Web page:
“This report is rich in content for GPs and sclerals,” she notes. “It’s a comprehensive review of the best strategies and things to think about in terms of case history, anterior segment evaluation, contact lens selection (with ortho-K, scleral lenses and medical use of lenses covered in separate reports), lens fit evaluation, prescribing/dispensing practice and aftercare advice.”

Successful contact lens fitting begins by recognizing the multitude of factors that can impact it, including patient age, thyroid disease, smoking status and medication use. Always discuss family ocular history, since it can inform management of myopia, keratoconus, corneal dystrophies and diabetes—all of which can have an effect on contact lens wear, says Dr. Sicks.

“Eyelid eversion is a necessary component of not only initial fitting but also the aftercare process,” she adds, while discussing the key takeaways from the report. “It’s important to avoid iatrogenic staining when everting the lid, and studies have shown a special everter made of silicone rubber is superior to even our fingers for lid eversion as more of the lid is exposed. Another important factor is instilling NaFl, as the grading of palpebral roughness is significantly higher when assessing with NaFl and blue light vs. just white light.”

Another key component of contact lens fitting is a thorough examination of the anterior eye. “Ocular/anterior segment photography allows for objective grading of digital images, which has the potential to decrease the variability of subjective ratings,” explains Dr. Sicks. “It can also be employed for patient education to help explain ocular changes to patients and keep them fully informed.”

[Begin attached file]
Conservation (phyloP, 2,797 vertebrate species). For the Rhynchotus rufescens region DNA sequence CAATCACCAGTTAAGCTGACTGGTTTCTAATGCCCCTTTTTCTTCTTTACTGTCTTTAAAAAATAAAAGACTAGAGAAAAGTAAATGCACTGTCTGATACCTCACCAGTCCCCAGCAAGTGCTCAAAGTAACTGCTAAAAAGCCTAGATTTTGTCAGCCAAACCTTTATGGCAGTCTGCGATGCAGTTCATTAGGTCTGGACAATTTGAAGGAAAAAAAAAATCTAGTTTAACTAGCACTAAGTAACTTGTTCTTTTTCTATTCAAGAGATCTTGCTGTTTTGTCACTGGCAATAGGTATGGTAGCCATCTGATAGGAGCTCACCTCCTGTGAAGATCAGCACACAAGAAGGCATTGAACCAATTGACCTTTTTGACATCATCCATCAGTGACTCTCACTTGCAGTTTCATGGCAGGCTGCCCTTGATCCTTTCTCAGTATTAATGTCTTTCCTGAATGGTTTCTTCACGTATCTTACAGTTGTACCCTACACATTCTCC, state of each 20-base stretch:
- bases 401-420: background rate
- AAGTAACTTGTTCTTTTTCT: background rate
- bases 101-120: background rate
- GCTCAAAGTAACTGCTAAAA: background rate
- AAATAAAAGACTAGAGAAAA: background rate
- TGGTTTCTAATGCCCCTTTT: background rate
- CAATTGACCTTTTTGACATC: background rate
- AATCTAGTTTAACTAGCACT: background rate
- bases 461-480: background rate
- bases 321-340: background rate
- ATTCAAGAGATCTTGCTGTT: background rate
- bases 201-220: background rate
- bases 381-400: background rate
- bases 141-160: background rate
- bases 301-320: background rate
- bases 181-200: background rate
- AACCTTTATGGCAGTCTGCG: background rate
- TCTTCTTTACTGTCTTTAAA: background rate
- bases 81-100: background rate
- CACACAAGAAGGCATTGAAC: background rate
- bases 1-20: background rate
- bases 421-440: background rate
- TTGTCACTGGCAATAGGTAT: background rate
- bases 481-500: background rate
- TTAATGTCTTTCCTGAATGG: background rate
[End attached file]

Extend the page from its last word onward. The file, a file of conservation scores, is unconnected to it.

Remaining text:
When it comes to rigid corneal and scleral lens fitting, fluorescein dye allows for visualization of the tear film. Also, it penetrates the corneal epithelium to help visualize epithelial disruption, according to the authors of the report. “If excess fluorescein is instilled, the stimulated molecules collide, reducing the fluorescence; hence, the recommended technique is to place a drop of saline onto the paper strip, then shake the strip to remove the excess liquid,” they wrote. They also explained that the strip should be applied flat and at the temporal canthus to avoid damage to the tissues under observation.

The CLEAR report provides evidence to help ODs better determine if soft or rigid contact lenses are the right choice for their patient, depending on health conditions, past treatments/surgeries and medications. For instance, the study authors report strong evidence supporting the use of rigid corneal or reverse geometry lenses when corneal irregularities are present in patients post-refractive surgery.

The report details how to determine whether a patient is an ideal GP candidate.

The report details how to determine whether a patient is an ideal GP candidate. Photo: Lindsay Sicks, OD. Click image to enlarge.

A thorough, systematic approach to rigid corneal lens fitting is outlined by the authors as follows:1

  1. Comfort: 0 (extreme discomfort) to 10 (no lens sensation)
  2. Coverage: +2 to -2 (based on size relative to the horizontal visible iris diameter)
  3. Centration: L (crosses limbus)/P (crosses dim pupil)/C (contained within limbus)